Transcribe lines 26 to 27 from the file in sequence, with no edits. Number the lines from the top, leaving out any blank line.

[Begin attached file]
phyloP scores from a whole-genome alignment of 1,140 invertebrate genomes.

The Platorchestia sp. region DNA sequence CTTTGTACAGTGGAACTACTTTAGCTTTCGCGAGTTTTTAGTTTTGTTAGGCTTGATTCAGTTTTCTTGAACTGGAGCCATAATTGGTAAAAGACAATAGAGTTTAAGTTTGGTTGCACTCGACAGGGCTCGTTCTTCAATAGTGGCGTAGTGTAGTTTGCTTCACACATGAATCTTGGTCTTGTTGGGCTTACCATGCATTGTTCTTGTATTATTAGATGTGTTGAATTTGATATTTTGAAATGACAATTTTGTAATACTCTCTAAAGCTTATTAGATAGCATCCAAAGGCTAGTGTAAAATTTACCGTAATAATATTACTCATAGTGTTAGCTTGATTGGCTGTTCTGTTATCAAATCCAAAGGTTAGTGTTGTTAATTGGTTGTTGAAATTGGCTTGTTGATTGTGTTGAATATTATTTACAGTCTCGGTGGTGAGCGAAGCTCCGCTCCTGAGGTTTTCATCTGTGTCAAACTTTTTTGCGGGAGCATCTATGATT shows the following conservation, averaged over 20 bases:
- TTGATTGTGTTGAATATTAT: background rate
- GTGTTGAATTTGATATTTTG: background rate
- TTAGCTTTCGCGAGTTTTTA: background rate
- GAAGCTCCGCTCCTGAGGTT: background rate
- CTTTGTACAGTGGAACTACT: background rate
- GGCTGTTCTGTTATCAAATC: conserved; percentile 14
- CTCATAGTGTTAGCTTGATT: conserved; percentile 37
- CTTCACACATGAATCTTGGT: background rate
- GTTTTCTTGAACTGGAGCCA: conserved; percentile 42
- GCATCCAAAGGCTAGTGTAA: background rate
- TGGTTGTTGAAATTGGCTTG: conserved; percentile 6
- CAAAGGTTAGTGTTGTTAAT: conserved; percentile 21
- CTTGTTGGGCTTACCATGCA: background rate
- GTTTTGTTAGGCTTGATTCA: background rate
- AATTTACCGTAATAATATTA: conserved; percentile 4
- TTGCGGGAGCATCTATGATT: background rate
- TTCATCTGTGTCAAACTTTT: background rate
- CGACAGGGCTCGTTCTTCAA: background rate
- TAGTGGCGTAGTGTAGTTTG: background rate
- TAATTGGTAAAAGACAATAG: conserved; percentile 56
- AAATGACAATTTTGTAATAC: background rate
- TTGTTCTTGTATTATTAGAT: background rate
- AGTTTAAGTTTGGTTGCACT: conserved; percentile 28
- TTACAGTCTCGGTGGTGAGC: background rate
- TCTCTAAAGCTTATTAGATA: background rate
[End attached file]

- TTACAGTCTCGGTGGTGAGC: background rate
- TCTCTAAAGCTTATTAGATA: background rate